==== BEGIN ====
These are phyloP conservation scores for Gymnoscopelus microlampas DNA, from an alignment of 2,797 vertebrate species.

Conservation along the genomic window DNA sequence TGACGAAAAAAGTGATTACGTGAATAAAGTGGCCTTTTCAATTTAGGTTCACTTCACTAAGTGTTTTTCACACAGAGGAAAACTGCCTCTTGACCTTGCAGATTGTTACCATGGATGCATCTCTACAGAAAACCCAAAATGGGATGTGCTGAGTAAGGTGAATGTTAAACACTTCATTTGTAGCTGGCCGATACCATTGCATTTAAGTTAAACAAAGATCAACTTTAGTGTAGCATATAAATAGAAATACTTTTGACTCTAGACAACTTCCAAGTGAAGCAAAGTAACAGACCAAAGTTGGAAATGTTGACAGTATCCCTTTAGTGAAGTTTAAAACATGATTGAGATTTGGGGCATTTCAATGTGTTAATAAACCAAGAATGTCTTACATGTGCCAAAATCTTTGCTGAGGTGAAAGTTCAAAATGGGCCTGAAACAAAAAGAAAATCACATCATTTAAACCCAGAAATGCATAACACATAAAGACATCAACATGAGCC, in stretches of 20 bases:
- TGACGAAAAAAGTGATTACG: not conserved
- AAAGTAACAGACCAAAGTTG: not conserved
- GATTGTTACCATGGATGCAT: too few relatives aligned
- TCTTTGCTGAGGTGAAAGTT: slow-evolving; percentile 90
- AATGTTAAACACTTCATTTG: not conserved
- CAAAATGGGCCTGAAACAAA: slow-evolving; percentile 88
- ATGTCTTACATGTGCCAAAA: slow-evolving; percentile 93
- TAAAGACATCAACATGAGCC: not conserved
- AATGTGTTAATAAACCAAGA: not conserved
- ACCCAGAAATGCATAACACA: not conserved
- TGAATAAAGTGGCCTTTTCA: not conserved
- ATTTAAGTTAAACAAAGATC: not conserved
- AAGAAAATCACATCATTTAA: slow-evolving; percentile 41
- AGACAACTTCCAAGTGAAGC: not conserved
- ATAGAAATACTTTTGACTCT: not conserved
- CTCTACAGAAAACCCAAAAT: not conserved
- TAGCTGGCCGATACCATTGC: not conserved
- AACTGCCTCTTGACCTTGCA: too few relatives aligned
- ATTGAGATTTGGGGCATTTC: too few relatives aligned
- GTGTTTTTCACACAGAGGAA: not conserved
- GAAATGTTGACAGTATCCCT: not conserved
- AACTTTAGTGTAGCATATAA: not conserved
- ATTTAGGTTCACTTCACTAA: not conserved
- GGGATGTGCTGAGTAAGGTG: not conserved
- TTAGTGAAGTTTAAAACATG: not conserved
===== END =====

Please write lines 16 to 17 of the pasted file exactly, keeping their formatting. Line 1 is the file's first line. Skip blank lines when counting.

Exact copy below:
- AGACAACTTCCAAGTGAAGC: not conserved
- ATAGAAATACTTTTGACTCT: not conserved